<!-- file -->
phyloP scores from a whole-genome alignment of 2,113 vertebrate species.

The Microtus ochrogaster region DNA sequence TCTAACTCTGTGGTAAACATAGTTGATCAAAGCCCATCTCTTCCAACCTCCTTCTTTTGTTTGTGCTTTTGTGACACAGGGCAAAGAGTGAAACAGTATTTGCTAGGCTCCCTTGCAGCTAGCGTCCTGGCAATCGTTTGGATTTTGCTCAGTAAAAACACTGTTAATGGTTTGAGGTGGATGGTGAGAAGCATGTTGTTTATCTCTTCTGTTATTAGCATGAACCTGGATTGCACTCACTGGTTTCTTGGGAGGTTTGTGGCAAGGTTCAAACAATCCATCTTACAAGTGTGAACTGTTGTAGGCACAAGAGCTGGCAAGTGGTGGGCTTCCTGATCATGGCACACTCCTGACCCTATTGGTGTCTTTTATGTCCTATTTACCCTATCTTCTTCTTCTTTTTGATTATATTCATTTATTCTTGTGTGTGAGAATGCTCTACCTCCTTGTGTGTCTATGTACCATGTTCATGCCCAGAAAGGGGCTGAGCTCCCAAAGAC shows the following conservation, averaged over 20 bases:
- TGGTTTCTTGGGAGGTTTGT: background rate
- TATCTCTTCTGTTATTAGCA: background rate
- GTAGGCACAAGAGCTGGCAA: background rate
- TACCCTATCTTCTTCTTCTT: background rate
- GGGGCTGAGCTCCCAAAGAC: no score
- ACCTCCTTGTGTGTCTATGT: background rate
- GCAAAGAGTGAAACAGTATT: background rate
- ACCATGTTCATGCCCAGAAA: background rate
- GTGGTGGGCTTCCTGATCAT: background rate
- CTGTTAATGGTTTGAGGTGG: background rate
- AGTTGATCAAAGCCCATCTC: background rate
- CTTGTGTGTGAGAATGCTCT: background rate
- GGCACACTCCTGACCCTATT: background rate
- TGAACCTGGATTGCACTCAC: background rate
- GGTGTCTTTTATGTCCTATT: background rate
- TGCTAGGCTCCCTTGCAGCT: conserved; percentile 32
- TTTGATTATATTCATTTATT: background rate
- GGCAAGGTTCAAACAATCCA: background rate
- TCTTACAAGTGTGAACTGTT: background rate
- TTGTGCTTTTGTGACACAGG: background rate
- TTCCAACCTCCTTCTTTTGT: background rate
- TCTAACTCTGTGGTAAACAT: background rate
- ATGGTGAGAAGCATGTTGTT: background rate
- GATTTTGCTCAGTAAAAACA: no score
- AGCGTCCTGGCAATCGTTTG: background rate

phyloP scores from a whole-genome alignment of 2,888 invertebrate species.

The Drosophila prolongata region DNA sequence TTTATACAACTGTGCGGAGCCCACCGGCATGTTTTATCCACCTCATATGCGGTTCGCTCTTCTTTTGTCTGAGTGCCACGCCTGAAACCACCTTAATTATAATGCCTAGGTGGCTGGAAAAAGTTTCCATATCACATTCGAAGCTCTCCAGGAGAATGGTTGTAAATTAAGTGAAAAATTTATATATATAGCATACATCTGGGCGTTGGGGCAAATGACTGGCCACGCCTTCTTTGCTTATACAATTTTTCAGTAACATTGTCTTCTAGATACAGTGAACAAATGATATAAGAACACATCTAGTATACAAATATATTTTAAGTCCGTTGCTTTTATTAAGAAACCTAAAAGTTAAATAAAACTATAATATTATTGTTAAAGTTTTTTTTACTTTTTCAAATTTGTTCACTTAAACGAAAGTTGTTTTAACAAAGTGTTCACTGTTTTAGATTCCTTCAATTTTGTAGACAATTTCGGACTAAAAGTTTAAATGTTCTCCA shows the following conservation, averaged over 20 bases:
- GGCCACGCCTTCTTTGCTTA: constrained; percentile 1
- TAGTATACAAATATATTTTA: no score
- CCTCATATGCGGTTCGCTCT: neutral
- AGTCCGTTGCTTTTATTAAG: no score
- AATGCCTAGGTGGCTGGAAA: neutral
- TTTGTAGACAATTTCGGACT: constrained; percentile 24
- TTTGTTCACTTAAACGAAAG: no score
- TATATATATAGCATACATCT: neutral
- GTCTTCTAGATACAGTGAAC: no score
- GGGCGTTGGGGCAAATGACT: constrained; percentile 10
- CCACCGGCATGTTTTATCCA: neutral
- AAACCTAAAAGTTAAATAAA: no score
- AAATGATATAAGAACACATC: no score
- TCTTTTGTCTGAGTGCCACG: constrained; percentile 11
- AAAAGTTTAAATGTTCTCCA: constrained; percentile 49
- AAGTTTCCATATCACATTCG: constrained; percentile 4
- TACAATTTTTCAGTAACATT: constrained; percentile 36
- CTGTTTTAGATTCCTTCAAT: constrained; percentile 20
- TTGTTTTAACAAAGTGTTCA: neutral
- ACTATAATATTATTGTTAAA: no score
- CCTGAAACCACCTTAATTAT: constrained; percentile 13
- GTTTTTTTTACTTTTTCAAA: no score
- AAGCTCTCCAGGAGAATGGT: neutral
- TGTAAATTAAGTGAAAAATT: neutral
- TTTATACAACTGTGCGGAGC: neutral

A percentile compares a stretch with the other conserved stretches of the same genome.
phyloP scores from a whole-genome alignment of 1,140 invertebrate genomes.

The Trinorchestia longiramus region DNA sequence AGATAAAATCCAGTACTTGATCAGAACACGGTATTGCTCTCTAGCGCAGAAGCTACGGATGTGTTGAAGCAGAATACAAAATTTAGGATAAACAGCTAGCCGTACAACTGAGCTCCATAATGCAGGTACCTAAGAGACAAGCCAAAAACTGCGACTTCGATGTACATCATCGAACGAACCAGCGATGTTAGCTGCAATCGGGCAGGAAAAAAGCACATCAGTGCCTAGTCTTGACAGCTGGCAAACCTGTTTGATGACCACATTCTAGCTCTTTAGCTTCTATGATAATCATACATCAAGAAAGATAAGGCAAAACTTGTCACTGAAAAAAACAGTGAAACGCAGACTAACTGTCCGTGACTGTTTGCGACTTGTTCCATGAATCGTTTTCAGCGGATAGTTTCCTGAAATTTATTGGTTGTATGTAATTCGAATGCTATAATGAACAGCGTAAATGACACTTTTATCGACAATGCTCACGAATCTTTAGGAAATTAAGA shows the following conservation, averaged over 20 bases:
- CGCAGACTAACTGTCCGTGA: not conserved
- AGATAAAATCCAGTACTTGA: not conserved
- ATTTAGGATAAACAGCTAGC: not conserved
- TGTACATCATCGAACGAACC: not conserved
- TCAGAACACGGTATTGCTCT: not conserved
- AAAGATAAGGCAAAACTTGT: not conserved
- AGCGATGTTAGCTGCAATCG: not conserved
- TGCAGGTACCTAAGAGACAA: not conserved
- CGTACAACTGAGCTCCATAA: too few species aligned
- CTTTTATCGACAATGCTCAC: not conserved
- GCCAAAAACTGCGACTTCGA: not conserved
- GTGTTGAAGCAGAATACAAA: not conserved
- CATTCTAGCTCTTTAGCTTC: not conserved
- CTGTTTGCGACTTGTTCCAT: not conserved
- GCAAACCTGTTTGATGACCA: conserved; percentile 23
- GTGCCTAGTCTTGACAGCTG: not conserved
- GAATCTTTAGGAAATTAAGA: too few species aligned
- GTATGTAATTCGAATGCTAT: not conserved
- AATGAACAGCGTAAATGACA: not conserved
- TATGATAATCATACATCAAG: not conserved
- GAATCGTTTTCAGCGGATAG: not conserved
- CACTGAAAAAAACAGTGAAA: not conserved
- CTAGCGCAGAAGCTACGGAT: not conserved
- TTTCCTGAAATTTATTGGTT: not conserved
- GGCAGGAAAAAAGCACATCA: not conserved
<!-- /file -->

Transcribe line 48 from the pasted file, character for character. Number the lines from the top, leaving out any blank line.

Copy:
- TTGTTTTAACAAAGTGTTCA: neutral